Blockchain Assets & Implications
In the UK, the trade of cryptocurrency and NFTs (non fungible tokens) is subject to tax, governed by Her Majesty’s Revenue and Customs (HMRC). As blockchain assets are considered a form of property, the buying and selling of crypto and NFTs is subject to capital gains tax, in the event that a profit has been made as a result of their value increasing since they were acquired.
Mining or earning cryptocurrency via another means is often considered a form of income and should be declared as such. As with any earnings minus your tax free allowance, this is subject to income tax.
Cryptocurrency & NFT Case Studies
Case Study 1:
Our team assisted an individual with a diverse cryptocurrency portfolio that spanned various online exchanges. They had disposed of some crypto assets, cashing out into standard currency, while others were converted into different cryptocurrencies, and some were simply held. We provided consultancy on the tax treatment of holding versus disposing of the investments, confirmed the pooling requirements for each coin held, calculated the capital gains tax, and assisted with declaring it to HMRC.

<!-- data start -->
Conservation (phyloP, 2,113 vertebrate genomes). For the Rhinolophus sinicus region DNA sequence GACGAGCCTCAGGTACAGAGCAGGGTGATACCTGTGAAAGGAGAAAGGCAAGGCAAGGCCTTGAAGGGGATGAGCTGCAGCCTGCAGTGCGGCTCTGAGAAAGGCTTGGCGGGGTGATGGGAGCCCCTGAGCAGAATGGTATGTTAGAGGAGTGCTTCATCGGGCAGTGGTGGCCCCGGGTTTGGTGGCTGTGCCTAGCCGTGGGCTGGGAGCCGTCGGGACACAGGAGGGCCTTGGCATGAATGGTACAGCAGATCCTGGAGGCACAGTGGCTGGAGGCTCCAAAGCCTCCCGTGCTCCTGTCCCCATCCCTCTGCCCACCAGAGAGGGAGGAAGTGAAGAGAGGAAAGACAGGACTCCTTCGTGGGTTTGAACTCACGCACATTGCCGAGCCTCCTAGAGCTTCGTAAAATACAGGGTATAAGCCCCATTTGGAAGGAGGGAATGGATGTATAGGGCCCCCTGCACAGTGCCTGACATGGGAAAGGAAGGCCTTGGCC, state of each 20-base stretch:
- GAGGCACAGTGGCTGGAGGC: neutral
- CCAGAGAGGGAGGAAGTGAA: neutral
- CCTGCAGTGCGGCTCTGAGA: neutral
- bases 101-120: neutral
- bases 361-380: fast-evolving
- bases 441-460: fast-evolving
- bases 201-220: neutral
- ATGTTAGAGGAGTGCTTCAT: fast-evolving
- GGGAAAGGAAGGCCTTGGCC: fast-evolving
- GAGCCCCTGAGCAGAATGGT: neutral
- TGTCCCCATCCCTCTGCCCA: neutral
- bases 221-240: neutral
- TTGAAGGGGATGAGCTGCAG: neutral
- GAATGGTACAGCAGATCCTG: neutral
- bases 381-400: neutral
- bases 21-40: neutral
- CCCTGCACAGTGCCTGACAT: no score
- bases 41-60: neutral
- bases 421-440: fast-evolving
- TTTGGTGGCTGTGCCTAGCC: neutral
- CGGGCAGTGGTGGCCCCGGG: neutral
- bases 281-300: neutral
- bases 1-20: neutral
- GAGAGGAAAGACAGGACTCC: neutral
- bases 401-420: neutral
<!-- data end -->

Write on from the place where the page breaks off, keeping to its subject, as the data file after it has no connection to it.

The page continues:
Case Study 2:
A client had become interested in cryptocurrency and started investing as a supplementary income alongside their full-time job. They were uncertain whether the money made from trading should be considered income or capital. We conducted a comprehensive analysis, cross-checked the badges of trade with the individual's circumstances, and determined whether to declare income or capital gains tax.
Case Study 3:
Our team worked with a corporate entity (PLC) that had various contracts and sponsorships with large cryptocurrency clients and well-known coins. Some sponsorship contracts were paid in blockchain assets that had been converted into others. We calculated the tax liability based on the cryptocurrency payments the client received and assisted in declaring the correct level of corporation tax for each invoice settled in crypto.